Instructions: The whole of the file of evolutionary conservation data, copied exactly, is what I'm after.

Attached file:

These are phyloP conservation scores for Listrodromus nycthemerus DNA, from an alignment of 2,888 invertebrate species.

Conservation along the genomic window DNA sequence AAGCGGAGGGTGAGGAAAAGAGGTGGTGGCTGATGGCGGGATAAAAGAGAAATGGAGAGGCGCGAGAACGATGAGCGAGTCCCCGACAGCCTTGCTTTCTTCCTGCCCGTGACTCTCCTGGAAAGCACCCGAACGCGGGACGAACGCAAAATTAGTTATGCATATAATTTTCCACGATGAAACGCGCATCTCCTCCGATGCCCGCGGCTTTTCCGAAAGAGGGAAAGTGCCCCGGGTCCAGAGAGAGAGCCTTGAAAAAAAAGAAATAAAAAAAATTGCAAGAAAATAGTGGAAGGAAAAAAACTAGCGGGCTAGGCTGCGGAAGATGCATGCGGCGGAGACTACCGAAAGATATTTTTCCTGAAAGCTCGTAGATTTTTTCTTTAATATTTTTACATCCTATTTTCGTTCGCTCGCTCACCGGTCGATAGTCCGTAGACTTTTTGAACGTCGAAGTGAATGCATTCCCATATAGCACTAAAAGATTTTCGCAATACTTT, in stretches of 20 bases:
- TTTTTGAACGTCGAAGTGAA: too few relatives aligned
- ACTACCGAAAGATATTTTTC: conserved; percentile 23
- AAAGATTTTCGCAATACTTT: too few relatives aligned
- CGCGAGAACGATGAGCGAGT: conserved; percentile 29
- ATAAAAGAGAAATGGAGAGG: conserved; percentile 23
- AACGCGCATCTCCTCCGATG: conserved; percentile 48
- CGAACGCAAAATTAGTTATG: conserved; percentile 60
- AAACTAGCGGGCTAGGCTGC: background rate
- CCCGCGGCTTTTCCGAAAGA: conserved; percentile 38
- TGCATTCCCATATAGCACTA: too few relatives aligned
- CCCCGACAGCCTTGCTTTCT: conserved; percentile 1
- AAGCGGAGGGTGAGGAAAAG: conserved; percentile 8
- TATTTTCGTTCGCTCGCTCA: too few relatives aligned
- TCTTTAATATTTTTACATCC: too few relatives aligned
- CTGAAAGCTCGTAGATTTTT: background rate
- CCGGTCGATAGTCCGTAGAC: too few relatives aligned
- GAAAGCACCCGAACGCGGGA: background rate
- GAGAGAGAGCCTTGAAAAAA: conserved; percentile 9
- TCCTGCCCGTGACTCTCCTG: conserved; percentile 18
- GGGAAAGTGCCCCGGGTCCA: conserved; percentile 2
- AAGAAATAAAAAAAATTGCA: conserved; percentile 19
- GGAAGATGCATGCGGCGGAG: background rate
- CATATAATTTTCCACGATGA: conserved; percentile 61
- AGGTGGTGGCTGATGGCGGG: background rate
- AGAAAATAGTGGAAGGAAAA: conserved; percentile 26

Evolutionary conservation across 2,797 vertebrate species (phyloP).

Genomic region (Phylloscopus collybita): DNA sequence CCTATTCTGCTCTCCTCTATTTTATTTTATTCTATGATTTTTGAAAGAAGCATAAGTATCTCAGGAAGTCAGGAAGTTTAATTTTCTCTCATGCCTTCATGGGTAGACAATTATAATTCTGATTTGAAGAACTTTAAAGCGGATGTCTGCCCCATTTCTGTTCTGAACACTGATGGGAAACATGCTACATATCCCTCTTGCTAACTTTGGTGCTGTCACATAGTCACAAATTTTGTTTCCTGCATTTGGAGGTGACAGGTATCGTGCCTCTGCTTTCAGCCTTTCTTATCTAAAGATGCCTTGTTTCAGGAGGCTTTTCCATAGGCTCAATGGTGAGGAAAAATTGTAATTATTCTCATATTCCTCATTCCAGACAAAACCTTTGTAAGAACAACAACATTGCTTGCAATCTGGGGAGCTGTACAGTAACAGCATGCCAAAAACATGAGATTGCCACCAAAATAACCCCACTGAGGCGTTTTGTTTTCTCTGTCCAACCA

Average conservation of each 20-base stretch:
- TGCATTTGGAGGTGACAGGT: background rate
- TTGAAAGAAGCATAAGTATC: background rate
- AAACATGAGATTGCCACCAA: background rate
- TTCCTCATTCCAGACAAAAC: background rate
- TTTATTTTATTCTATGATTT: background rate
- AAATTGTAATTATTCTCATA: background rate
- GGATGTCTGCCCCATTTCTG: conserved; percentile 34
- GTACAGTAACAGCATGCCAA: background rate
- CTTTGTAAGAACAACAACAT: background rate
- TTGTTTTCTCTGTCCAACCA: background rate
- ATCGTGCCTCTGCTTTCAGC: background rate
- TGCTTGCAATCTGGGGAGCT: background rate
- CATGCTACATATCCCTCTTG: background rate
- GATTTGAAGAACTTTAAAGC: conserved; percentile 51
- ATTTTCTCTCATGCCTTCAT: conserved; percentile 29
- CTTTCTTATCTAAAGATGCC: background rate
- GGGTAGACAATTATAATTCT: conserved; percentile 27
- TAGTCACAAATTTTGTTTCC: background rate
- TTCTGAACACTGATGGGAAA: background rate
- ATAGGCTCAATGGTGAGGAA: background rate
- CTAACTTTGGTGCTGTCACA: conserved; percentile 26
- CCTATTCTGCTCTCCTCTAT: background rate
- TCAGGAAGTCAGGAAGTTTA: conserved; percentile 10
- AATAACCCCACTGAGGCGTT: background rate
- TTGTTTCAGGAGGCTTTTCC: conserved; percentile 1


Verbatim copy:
These are phyloP conservation scores for Listrodromus nycthemerus DNA, from an alignment of 2,888 invertebrate species.

Conservation along the genomic window DNA sequence AAGCGGAGGGTGAGGAAAAGAGGTGGTGGCTGATGGCGGGATAAAAGAGAAATGGAGAGGCGCGAGAACGATGAGCGAGTCCCCGACAGCCTTGCTTTCTTCCTGCCCGTGACTCTCCTGGAAAGCACCCGAACGCGGGACGAACGCAAAATTAGTTATGCATATAATTTTCCACGATGAAACGCGCATCTCCTCCGATGCCCGCGGCTTTTCCGAAAGAGGGAAAGTGCCCCGGGTCCAGAGAGAGAGCCTTGAAAAAAAAGAAATAAAAAAAATTGCAAGAAAATAGTGGAAGGAAAAAAACTAGCGGGCTAGGCTGCGGAAGATGCATGCGGCGGAGACTACCGAAAGATATTTTTCCTGAAAGCTCGTAGATTTTTTCTTTAATATTTTTACATCCTATTTTCGTTCGCTCGCTCACCGGTCGATAGTCCGTAGACTTTTTGAACGTCGAAGTGAATGCATTCCCATATAGCACTAAAAGATTTTCGCAATACTTT, in stretches of 20 bases:
- TTTTTGAACGTCGAAGTGAA: too few relatives aligned
- ACTACCGAAAGATATTTTTC: conserved; percentile 23
- AAAGATTTTCGCAATACTTT: too few relatives aligned
- CGCGAGAACGATGAGCGAGT: conserved; percentile 29
- ATAAAAGAGAAATGGAGAGG: conserved; percentile 23
- AACGCGCATCTCCTCCGATG: conserved; percentile 48
- CGAACGCAAAATTAGTTATG: conserved; percentile 60
- AAACTAGCGGGCTAGGCTGC: background rate
- CCCGCGGCTTTTCCGAAAGA: conserved; percentile 38
- TGCATTCCCATATAGCACTA: too few relatives aligned
- CCCCGACAGCCTTGCTTTCT: conserved; percentile 1
- AAGCGGAGGGTGAGGAAAAG: conserved; percentile 8
- TATTTTCGTTCGCTCGCTCA: too few relatives aligned
- TCTTTAATATTTTTACATCC: too few relatives aligned
- CTGAAAGCTCGTAGATTTTT: background rate
- CCGGTCGATAGTCCGTAGAC: too few relatives aligned
- GAAAGCACCCGAACGCGGGA: background rate
- GAGAGAGAGCCTTGAAAAAA: conserved; percentile 9
- TCCTGCCCGTGACTCTCCTG: conserved; percentile 18
- GGGAAAGTGCCCCGGGTCCA: conserved; percentile 2
- AAGAAATAAAAAAAATTGCA: conserved; percentile 19
- GGAAGATGCATGCGGCGGAG: background rate
- CATATAATTTTCCACGATGA: conserved; percentile 61
- AGGTGGTGGCTGATGGCGGG: background rate
- AGAAAATAGTGGAAGGAAAA: conserved; percentile 26

Evolutionary conservation across 2,797 vertebrate species (phyloP).

Genomic region (Phylloscopus collybita): DNA sequence CCTATTCTGCTCTCCTCTATTTTATTTTATTCTATGATTTTTGAAAGAAGCATAAGTATCTCAGGAAGTCAGGAAGTTTAATTTTCTCTCATGCCTTCATGGGTAGACAATTATAATTCTGATTTGAAGAACTTTAAAGCGGATGTCTGCCCCATTTCTGTTCTGAACACTGATGGGAAACATGCTACATATCCCTCTTGCTAACTTTGGTGCTGTCACATAGTCACAAATTTTGTTTCCTGCATTTGGAGGTGACAGGTATCGTGCCTCTGCTTTCAGCCTTTCTTATCTAAAGATGCCTTGTTTCAGGAGGCTTTTCCATAGGCTCAATGGTGAGGAAAAATTGTAATTATTCTCATATTCCTCATTCCAGACAAAACCTTTGTAAGAACAACAACATTGCTTGCAATCTGGGGAGCTGTACAGTAACAGCATGCCAAAAACATGAGATTGCCACCAAAATAACCCCACTGAGGCGTTTTGTTTTCTCTGTCCAACCA

Average conservation of each 20-base stretch:
- TGCATTTGGAGGTGACAGGT: background rate
- TTGAAAGAAGCATAAGTATC: background rate
- AAACATGAGATTGCCACCAA: background rate
- TTCCTCATTCCAGACAAAAC: background rate
- TTTATTTTATTCTATGATTT: background rate
- AAATTGTAATTATTCTCATA: background rate
- GGATGTCTGCCCCATTTCTG: conserved; percentile 34
- GTACAGTAACAGCATGCCAA: background rate
- CTTTGTAAGAACAACAACAT: background rate
- TTGTTTTCTCTGTCCAACCA: background rate
- ATCGTGCCTCTGCTTTCAGC: background rate
- TGCTTGCAATCTGGGGAGCT: background rate
- CATGCTACATATCCCTCTTG: background rate
- GATTTGAAGAACTTTAAAGC: conserved; percentile 51
- ATTTTCTCTCATGCCTTCAT: conserved; percentile 29
- CTTTCTTATCTAAAGATGCC: background rate
- GGGTAGACAATTATAATTCT: conserved; percentile 27
- TAGTCACAAATTTTGTTTCC: background rate
- TTCTGAACACTGATGGGAAA: background rate
- ATAGGCTCAATGGTGAGGAA: background rate
- CTAACTTTGGTGCTGTCACA: conserved; percentile 26
- CCTATTCTGCTCTCCTCTAT: background rate
- TCAGGAAGTCAGGAAGTTTA: conserved; percentile 10
- AATAACCCCACTGAGGCGTT: background rate
- TTGTTTCAGGAGGCTTTTCC: conserved; percentile 1